A petition to the Inter America Commission on Human Rights (IACHR) for violations caused by nations that disregard this fact is the basis for Katherine Minich’s essay that suggests further the limits of international law for helping to address the problems among the Inuit, but provides a process for asserting self-determination on the basis of their Inuit identities.Sharon Venne asserts we are living in a colonial Canada, not a decolonized neocolonial Canada.
In short, they manipulate the discourses and policies to conceal the consequences of systemic discrimination against Aboriginal peoples.
A second subtheme emerging from this issue on systemic discrimination against Aboriginal peoples is constitutional reconciliation and remedies.
Marie Battiste is Mi’kmaq from the Potlo’tek First Nation of Unama'ki, Nova Scotia.
She is full professor in the Department of Educational Foundations at University of Saskatchewan, since 1993.
Jaime Koebel, a Métis youth advocate, seeks to enlarge the space and opportunities for the voices of youth as they build their leadership from within to make their impact on the future and on their collective.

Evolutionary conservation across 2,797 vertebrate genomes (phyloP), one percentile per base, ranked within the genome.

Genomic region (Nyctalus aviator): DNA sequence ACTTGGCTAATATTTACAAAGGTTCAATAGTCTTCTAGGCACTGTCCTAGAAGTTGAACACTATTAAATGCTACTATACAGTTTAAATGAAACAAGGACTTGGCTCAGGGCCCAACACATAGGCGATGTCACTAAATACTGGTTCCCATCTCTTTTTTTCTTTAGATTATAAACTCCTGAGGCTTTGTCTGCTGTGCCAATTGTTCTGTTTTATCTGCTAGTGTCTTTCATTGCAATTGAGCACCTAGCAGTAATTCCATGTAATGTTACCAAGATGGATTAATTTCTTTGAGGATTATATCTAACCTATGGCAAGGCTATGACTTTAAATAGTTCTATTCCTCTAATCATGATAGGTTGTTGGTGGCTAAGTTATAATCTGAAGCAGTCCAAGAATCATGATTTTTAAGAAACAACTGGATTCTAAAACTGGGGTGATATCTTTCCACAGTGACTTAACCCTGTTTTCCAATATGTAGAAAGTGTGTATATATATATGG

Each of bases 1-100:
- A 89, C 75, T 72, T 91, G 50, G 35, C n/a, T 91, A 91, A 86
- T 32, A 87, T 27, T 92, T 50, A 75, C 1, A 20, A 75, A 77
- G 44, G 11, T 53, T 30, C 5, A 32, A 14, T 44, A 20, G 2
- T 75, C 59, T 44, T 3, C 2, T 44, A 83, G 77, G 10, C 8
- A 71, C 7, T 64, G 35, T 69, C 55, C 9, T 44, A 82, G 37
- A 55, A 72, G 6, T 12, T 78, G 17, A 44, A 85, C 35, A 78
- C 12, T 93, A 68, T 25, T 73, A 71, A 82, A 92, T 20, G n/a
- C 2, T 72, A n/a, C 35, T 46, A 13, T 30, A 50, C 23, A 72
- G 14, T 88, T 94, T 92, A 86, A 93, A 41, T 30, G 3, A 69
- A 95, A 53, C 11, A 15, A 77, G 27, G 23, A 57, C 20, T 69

In 1982, Section 35 of the Constitution of Canada provided the recognition of aboriginal and treaty rights, and also named three distinct aboriginal groups: First Nations, Métis and Inuit.The gap gets larger yet we do not have statistics that speak to that gap, rather the ones that further pathologize Aboriginal peoples.To understand why systemic discrimination continues requires that we understand how whiteness is complicit with and is the cornerstone foundation of Eurocentric systemic discrimination in Canada.Constitutional and systemic remedies can eliminate systemic discrimination.Our feature essay written by Patricia Monture offers an overview of the characteristics and the damages of systemic discrimination, how it is understood and tested in courts, as well as the limits of such tests in courts that miss the real context and effects of racism that affect the mental, emotional, as well as the spiritual and physical well-being of individuals and collectives.It operates through inaction, silence, neglect, and indifference to the aboriginal, human, and treaty rights, stifling the talents and opportunities of individuals while sustaining poverty and malaise and affecting diverse social, cultural, political, economic, spiritual, and physical outcomes among Aboriginal peoples.The federal Crown has crafted and generated this neglect and indifference for Canadians.Those rights are still evolving for the Métis; however, with the signing of a Métis Nation Protocol agreement, Clem Chartier and the Métis Nation see a glimmer of hope for their future work together with Canada.Inuit food security is intimately connected to the land, oceans, and global warming.My essay, Marie Battiste, offers how First Nations peoples education is a treaty right, different from other citizens of Canada, but needs since 1982 and the Constitutional affirmation of Aboriginal and treaty rights, the constitutional powers of the provincial/territorial and federal laws and policies must be reconciled with the constitutional rights of Aboriginal people.Intergenerational impacts of residential schools continue to reverberate among the descendents and relatives of those who attended those schools.